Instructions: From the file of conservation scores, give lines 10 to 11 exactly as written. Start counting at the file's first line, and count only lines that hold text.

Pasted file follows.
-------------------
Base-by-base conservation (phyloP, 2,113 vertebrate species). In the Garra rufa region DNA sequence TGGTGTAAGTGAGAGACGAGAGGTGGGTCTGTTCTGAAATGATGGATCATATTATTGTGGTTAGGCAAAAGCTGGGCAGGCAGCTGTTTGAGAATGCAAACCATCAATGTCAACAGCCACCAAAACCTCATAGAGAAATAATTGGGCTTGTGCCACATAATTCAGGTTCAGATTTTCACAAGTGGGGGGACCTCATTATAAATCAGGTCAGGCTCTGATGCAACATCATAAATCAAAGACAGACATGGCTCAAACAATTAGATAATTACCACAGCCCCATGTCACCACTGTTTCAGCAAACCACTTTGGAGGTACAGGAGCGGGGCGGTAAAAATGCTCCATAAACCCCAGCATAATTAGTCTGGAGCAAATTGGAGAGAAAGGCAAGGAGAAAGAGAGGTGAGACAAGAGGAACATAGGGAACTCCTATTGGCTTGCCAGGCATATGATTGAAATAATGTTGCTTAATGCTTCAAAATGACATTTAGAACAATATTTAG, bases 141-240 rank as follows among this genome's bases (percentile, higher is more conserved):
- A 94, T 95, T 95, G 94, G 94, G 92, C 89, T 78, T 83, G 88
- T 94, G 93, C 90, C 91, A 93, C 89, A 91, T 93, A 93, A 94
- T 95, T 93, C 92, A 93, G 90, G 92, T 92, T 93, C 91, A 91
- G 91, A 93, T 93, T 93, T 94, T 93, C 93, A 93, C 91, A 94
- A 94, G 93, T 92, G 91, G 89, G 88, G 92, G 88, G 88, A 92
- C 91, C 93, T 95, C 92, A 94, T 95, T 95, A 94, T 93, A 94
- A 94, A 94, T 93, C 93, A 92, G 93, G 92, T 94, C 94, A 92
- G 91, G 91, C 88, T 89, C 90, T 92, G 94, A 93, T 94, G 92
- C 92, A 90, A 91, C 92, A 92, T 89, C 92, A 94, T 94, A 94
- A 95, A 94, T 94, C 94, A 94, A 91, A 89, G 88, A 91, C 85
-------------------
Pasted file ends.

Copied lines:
- C 92, A 90, A 91, C 92, A 92, T 89, C 92, A 94, T 94, A 94
- A 95, A 94, T 94, C 94, A 94, A 91, A 89, G 88, A 91, C 85